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Offences of dishonesty include theft, robbery, blackmail, burglary, handling stolen goods, money laundering, conspiracy to defraud and fraud, bribery and corruption, impersonating a public officer, proceeds of crime, taking a conveyance without consent, false certificates by public officers, abuse of authority, fabricating evidence, false swearing, deceiving witnesses, destroying evidence. This list is not exhaustive.
For purposes of this article only the offences of theft and robbery will receive a measure of detail.
The definition of theft is found in section 265 of the Penal Code. The provision was put in place before it was conceivable that one could hold and transfer money and other items electronically. This offence is intricate and it is covered from section 264 to section 291 of the Penal Code. The provisions list things that can be stolen and how the offence is committed.
What can be stolen? Any object (inanimate thing) which is movable and is the property of any person can be stolen. An abandoned pen (or thrown away) cannot be stolen. A pen belonging to someone can be stolen; in this instance the pen is an object, it is movable, and it belongs to someone. For it to be stolen it must be moved. The intention for moving it matters and this is where “dishonesty” comes in.
One who takes a pen with the intention of permanently depriving the owner of it steals it. If the pen is taken with the intention of putting it up as security, it is stolen.
In the case of money, a person steals it if he/she takes it with an intention to use it at will, although he/she may intend afterwards to repay the amount to the owner. A shop assistant who takes K100 from the till in the evening to use it to buy food on the way home with the intention of replacing the money the following morning is guilty of theft.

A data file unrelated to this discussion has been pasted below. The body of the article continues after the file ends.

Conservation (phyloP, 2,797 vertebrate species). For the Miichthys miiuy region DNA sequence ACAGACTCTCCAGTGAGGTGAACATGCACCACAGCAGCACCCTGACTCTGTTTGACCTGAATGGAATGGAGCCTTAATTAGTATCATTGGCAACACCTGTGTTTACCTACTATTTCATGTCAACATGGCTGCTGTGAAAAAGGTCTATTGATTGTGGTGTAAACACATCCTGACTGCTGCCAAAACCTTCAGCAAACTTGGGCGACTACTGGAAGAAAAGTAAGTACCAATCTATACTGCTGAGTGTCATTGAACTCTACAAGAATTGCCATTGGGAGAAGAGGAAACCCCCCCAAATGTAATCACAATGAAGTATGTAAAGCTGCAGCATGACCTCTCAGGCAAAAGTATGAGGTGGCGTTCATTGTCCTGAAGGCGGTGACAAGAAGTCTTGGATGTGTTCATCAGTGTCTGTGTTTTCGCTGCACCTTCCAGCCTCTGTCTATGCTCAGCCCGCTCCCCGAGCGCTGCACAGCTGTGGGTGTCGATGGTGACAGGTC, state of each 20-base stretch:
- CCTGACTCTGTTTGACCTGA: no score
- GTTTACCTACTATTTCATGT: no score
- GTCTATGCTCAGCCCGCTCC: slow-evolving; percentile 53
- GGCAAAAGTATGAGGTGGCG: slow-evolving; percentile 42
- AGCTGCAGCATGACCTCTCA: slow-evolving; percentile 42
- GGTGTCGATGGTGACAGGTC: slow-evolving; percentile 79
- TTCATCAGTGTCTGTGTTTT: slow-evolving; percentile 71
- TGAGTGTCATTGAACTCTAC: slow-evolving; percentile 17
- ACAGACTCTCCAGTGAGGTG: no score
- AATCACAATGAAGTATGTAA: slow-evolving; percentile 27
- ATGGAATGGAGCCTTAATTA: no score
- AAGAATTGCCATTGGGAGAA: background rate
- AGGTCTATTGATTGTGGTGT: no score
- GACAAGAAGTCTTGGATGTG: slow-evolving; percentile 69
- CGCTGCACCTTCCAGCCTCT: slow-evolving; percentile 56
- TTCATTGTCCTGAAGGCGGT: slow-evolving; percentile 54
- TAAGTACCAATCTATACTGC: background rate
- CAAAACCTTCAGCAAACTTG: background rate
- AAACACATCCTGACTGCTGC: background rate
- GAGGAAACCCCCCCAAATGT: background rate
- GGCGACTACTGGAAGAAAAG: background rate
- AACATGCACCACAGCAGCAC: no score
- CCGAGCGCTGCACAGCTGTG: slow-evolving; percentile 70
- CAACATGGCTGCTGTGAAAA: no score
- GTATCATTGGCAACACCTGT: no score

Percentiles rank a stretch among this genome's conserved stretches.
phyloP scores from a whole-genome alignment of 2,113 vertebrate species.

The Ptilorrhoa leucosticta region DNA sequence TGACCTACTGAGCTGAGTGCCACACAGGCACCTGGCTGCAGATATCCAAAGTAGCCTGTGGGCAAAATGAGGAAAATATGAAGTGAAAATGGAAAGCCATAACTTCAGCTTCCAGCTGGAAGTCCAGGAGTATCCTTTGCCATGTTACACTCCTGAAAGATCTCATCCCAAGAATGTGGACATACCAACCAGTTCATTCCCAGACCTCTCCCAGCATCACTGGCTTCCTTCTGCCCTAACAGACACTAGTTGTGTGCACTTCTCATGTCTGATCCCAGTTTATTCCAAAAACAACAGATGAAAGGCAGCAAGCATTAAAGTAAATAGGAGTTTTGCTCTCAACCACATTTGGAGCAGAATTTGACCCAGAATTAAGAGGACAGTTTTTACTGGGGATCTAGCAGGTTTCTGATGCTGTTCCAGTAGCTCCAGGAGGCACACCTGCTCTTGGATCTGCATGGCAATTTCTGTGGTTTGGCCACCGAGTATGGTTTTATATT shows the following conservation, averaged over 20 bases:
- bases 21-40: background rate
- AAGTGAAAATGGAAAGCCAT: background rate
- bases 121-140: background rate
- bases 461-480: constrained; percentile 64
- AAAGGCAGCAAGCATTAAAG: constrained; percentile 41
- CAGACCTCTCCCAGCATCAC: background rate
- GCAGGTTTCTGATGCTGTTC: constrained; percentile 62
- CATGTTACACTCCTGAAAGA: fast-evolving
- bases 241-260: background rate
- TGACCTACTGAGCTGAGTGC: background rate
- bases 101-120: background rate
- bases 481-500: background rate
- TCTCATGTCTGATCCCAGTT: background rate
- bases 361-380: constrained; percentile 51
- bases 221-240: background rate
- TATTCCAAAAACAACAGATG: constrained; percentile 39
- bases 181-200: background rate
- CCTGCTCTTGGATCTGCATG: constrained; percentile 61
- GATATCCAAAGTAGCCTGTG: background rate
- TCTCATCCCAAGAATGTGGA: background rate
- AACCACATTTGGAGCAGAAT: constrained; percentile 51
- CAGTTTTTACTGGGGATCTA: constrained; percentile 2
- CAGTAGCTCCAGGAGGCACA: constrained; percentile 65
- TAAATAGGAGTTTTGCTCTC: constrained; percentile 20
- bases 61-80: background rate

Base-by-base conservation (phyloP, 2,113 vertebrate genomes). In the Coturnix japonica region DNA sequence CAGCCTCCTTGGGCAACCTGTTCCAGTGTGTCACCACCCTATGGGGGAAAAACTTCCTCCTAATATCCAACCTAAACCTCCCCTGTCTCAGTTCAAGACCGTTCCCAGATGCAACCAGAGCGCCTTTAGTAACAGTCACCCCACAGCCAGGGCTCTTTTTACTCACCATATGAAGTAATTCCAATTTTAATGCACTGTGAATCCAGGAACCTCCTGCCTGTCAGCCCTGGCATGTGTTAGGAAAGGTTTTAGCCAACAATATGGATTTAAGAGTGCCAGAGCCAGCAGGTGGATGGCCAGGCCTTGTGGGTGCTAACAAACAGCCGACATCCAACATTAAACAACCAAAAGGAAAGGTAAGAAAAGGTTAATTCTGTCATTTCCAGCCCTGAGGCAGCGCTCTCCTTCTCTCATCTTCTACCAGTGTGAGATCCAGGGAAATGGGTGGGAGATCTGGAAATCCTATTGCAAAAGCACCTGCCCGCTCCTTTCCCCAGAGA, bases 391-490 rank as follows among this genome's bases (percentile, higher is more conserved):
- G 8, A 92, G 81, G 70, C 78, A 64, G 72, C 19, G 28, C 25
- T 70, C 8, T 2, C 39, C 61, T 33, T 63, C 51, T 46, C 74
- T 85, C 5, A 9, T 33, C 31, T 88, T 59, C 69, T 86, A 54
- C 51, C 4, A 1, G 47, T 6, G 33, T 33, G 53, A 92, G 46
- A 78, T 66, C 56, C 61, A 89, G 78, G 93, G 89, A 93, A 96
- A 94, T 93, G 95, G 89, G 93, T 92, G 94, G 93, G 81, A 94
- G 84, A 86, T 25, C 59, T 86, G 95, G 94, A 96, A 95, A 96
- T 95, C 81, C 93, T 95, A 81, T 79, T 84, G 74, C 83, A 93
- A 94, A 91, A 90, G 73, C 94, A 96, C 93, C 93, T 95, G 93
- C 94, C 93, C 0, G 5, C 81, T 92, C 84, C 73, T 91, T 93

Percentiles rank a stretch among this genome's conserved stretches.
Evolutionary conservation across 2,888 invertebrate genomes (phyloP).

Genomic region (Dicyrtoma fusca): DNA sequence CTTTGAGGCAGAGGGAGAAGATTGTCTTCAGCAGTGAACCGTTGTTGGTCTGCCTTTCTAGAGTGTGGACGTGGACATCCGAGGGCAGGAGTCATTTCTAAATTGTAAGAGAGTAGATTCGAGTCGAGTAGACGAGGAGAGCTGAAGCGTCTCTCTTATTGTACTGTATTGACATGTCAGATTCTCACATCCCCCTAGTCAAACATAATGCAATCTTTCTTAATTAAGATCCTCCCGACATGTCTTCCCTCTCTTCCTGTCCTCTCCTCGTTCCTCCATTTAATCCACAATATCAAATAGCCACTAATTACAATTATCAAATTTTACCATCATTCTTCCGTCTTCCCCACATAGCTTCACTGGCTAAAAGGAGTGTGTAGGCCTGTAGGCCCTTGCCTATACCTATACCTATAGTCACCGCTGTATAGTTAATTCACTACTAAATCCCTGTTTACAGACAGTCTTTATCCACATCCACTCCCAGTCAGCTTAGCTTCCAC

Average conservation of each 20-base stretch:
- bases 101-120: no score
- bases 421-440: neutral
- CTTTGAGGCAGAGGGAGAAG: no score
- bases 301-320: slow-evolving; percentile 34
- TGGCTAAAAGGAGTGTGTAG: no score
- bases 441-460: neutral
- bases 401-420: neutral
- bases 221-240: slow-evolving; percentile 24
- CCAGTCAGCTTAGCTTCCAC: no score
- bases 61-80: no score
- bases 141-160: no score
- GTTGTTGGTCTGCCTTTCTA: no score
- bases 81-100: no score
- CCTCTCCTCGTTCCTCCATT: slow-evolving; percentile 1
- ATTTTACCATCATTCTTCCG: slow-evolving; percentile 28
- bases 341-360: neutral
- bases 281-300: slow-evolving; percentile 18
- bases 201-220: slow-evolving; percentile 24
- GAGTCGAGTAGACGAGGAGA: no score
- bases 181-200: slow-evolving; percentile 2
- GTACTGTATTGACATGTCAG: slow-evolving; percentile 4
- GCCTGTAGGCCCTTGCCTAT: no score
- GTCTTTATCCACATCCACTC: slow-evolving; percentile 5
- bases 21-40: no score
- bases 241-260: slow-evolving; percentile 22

Dishonesty is to act without honesty. It is used to describe being deliberately deceptive. What is the yardstick by which an act is considered to be “honest” or “dishonest”? The actions of a person are dishonest by the lay objective standards of ordinary, reasonable and honest people.
A person cannot refer to his/her own personal belief about what reasonable people think. E.g. Young people are more prone to violence than old people and when people grow old there is a belief that they become witches/ wizards.
Dishonesty is the fundamental component of a majority of offences relating to acquisition, conversion and disposal of property.
Domestic animals are capable of being stolen. Wild animals that have been confined are capable of being stolen. Wild animals in the enjoyment of their natural liberty are not capable of being stolen. However, wild animals are protected by other laws that deal with conservation and poaching.
If your employer owes you money in unpaid salaries and you go and take a computer, you will not be guilty of theft. You have what is called a bona fide claim of right.
The general punishment for theft is imprisonment for 5 years. However the term may vary owing to the circumstances of the theft or the nature of the thing stolen. For instance stealing a will or postal matter (letters, parcels etc) makes the offender liable to imprisonment for 10 years. Stealing a horse, ostrich, goat or pig makes the offender liable to imprisonment for 15 years as a first offender and a minimum of 7 years as a second or subsequent offender